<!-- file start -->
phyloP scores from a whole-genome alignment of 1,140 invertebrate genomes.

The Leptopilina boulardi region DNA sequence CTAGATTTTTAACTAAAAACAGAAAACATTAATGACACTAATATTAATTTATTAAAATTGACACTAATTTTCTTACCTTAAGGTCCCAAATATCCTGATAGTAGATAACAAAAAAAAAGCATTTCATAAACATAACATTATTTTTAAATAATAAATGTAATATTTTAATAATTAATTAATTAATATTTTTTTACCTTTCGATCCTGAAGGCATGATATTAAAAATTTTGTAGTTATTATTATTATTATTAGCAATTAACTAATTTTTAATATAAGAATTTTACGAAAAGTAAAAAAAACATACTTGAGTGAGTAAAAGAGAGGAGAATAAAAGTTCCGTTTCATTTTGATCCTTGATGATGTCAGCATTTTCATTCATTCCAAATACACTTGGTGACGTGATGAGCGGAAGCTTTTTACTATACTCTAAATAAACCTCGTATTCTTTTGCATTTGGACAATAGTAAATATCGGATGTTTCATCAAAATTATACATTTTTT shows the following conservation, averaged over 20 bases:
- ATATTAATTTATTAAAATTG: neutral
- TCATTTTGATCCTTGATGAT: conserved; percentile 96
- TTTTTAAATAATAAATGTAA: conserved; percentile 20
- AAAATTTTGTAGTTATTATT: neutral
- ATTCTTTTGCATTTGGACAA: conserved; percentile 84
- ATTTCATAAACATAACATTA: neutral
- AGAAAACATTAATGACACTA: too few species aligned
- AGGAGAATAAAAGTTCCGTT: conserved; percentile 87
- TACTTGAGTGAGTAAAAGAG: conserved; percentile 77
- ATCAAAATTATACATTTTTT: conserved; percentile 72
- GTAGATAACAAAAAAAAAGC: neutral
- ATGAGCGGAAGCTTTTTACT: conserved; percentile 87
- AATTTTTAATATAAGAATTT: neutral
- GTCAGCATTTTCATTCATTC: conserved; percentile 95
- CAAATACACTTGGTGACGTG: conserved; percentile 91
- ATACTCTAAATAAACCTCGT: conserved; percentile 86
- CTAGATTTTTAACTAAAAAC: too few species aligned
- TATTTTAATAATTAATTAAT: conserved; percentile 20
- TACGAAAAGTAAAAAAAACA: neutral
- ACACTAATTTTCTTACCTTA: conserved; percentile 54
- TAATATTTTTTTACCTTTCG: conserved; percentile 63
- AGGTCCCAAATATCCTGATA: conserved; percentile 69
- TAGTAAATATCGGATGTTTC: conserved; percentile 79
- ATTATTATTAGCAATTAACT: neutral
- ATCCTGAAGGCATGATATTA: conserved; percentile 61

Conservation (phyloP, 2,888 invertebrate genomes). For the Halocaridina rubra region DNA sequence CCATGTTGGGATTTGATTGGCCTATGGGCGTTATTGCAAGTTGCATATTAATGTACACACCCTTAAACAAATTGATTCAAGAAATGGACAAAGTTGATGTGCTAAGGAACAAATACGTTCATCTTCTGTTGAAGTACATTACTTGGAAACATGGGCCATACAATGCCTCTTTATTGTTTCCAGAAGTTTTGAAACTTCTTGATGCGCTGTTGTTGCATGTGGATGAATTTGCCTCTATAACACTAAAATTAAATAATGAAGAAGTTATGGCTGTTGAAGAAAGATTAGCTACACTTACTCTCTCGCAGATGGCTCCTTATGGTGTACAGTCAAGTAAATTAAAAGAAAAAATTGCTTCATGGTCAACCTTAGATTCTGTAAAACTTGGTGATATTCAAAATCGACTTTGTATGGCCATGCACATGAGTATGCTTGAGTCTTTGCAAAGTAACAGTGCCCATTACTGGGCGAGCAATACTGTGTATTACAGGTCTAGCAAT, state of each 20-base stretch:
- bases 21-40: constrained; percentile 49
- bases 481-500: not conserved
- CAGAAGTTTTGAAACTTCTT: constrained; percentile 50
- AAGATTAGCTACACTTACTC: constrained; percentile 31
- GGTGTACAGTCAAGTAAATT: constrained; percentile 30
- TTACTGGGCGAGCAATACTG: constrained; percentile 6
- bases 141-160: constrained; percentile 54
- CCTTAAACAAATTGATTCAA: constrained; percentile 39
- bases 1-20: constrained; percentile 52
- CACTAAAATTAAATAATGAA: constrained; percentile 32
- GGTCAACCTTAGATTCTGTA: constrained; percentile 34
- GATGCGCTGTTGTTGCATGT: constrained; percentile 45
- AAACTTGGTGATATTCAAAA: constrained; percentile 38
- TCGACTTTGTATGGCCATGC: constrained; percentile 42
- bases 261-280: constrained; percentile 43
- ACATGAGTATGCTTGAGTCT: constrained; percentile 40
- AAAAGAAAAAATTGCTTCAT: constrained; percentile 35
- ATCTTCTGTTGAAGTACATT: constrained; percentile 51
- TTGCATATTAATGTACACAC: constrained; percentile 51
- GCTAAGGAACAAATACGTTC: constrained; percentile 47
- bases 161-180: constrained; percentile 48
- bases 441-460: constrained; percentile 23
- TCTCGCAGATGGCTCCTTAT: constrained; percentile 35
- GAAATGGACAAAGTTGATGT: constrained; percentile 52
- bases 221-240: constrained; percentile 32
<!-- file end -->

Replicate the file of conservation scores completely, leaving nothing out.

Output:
phyloP scores from a whole-genome alignment of 1,140 invertebrate genomes.

The Leptopilina boulardi region DNA sequence CTAGATTTTTAACTAAAAACAGAAAACATTAATGACACTAATATTAATTTATTAAAATTGACACTAATTTTCTTACCTTAAGGTCCCAAATATCCTGATAGTAGATAACAAAAAAAAAGCATTTCATAAACATAACATTATTTTTAAATAATAAATGTAATATTTTAATAATTAATTAATTAATATTTTTTTACCTTTCGATCCTGAAGGCATGATATTAAAAATTTTGTAGTTATTATTATTATTATTAGCAATTAACTAATTTTTAATATAAGAATTTTACGAAAAGTAAAAAAAACATACTTGAGTGAGTAAAAGAGAGGAGAATAAAAGTTCCGTTTCATTTTGATCCTTGATGATGTCAGCATTTTCATTCATTCCAAATACACTTGGTGACGTGATGAGCGGAAGCTTTTTACTATACTCTAAATAAACCTCGTATTCTTTTGCATTTGGACAATAGTAAATATCGGATGTTTCATCAAAATTATACATTTTTT shows the following conservation, averaged over 20 bases:
- ATATTAATTTATTAAAATTG: neutral
- TCATTTTGATCCTTGATGAT: conserved; percentile 96
- TTTTTAAATAATAAATGTAA: conserved; percentile 20
- AAAATTTTGTAGTTATTATT: neutral
- ATTCTTTTGCATTTGGACAA: conserved; percentile 84
- ATTTCATAAACATAACATTA: neutral
- AGAAAACATTAATGACACTA: too few species aligned
- AGGAGAATAAAAGTTCCGTT: conserved; percentile 87
- TACTTGAGTGAGTAAAAGAG: conserved; percentile 77
- ATCAAAATTATACATTTTTT: conserved; percentile 72
- GTAGATAACAAAAAAAAAGC: neutral
- ATGAGCGGAAGCTTTTTACT: conserved; percentile 87
- AATTTTTAATATAAGAATTT: neutral
- GTCAGCATTTTCATTCATTC: conserved; percentile 95
- CAAATACACTTGGTGACGTG: conserved; percentile 91
- ATACTCTAAATAAACCTCGT: conserved; percentile 86
- CTAGATTTTTAACTAAAAAC: too few species aligned
- TATTTTAATAATTAATTAAT: conserved; percentile 20
- TACGAAAAGTAAAAAAAACA: neutral
- ACACTAATTTTCTTACCTTA: conserved; percentile 54
- TAATATTTTTTTACCTTTCG: conserved; percentile 63
- AGGTCCCAAATATCCTGATA: conserved; percentile 69
- TAGTAAATATCGGATGTTTC: conserved; percentile 79
- ATTATTATTAGCAATTAACT: neutral
- ATCCTGAAGGCATGATATTA: conserved; percentile 61

Conservation (phyloP, 2,888 invertebrate genomes). For the Halocaridina rubra region DNA sequence CCATGTTGGGATTTGATTGGCCTATGGGCGTTATTGCAAGTTGCATATTAATGTACACACCCTTAAACAAATTGATTCAAGAAATGGACAAAGTTGATGTGCTAAGGAACAAATACGTTCATCTTCTGTTGAAGTACATTACTTGGAAACATGGGCCATACAATGCCTCTTTATTGTTTCCAGAAGTTTTGAAACTTCTTGATGCGCTGTTGTTGCATGTGGATGAATTTGCCTCTATAACACTAAAATTAAATAATGAAGAAGTTATGGCTGTTGAAGAAAGATTAGCTACACTTACTCTCTCGCAGATGGCTCCTTATGGTGTACAGTCAAGTAAATTAAAAGAAAAAATTGCTTCATGGTCAACCTTAGATTCTGTAAAACTTGGTGATATTCAAAATCGACTTTGTATGGCCATGCACATGAGTATGCTTGAGTCTTTGCAAAGTAACAGTGCCCATTACTGGGCGAGCAATACTGTGTATTACAGGTCTAGCAAT, state of each 20-base stretch:
- bases 21-40: constrained; percentile 49
- bases 481-500: not conserved
- CAGAAGTTTTGAAACTTCTT: constrained; percentile 50
- AAGATTAGCTACACTTACTC: constrained; percentile 31
- GGTGTACAGTCAAGTAAATT: constrained; percentile 30
- TTACTGGGCGAGCAATACTG: constrained; percentile 6
- bases 141-160: constrained; percentile 54
- CCTTAAACAAATTGATTCAA: constrained; percentile 39
- bases 1-20: constrained; percentile 52
- CACTAAAATTAAATAATGAA: constrained; percentile 32
- GGTCAACCTTAGATTCTGTA: constrained; percentile 34
- GATGCGCTGTTGTTGCATGT: constrained; percentile 45
- AAACTTGGTGATATTCAAAA: constrained; percentile 38
- TCGACTTTGTATGGCCATGC: constrained; percentile 42
- bases 261-280: constrained; percentile 43
- ACATGAGTATGCTTGAGTCT: constrained; percentile 40
- AAAAGAAAAAATTGCTTCAT: constrained; percentile 35
- ATCTTCTGTTGAAGTACATT: constrained; percentile 51
- TTGCATATTAATGTACACAC: constrained; percentile 51
- GCTAAGGAACAAATACGTTC: constrained; percentile 47
- bases 161-180: constrained; percentile 48
- bases 441-460: constrained; percentile 23
- TCTCGCAGATGGCTCCTTAT: constrained; percentile 35
- GAAATGGACAAAGTTGATGT: constrained; percentile 52
- bases 221-240: constrained; percentile 32